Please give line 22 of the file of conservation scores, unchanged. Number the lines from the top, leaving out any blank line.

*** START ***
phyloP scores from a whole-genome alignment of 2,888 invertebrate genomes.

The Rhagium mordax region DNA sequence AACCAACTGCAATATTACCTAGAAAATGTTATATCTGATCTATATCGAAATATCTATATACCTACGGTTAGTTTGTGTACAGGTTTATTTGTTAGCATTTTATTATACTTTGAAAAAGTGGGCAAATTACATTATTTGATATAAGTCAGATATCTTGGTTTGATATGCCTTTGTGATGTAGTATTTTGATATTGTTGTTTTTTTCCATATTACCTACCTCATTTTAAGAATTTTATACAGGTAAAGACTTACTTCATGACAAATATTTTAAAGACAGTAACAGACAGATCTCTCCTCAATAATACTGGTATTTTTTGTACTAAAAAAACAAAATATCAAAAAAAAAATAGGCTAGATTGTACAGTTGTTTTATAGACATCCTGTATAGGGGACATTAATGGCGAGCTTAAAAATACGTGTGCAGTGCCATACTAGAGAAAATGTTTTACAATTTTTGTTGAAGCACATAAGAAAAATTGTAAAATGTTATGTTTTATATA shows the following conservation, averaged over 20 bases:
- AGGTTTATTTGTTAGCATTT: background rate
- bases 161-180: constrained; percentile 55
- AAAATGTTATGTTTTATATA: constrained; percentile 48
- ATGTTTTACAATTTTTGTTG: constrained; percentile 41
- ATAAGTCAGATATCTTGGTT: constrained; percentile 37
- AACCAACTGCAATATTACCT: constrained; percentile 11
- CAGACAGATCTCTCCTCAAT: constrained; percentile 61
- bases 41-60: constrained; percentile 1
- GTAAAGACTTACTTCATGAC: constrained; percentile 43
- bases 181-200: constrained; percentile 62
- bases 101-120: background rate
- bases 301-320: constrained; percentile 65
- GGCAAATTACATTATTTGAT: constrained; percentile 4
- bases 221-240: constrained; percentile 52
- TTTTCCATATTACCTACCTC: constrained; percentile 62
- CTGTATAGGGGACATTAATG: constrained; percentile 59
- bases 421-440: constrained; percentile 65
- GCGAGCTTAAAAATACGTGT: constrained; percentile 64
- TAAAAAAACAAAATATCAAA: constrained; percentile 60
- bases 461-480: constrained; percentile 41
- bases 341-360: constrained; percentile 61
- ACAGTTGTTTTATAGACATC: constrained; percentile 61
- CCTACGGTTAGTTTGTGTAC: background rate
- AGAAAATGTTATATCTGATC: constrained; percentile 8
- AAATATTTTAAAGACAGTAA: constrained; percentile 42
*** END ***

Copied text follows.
- bases 461-480: constrained; percentile 41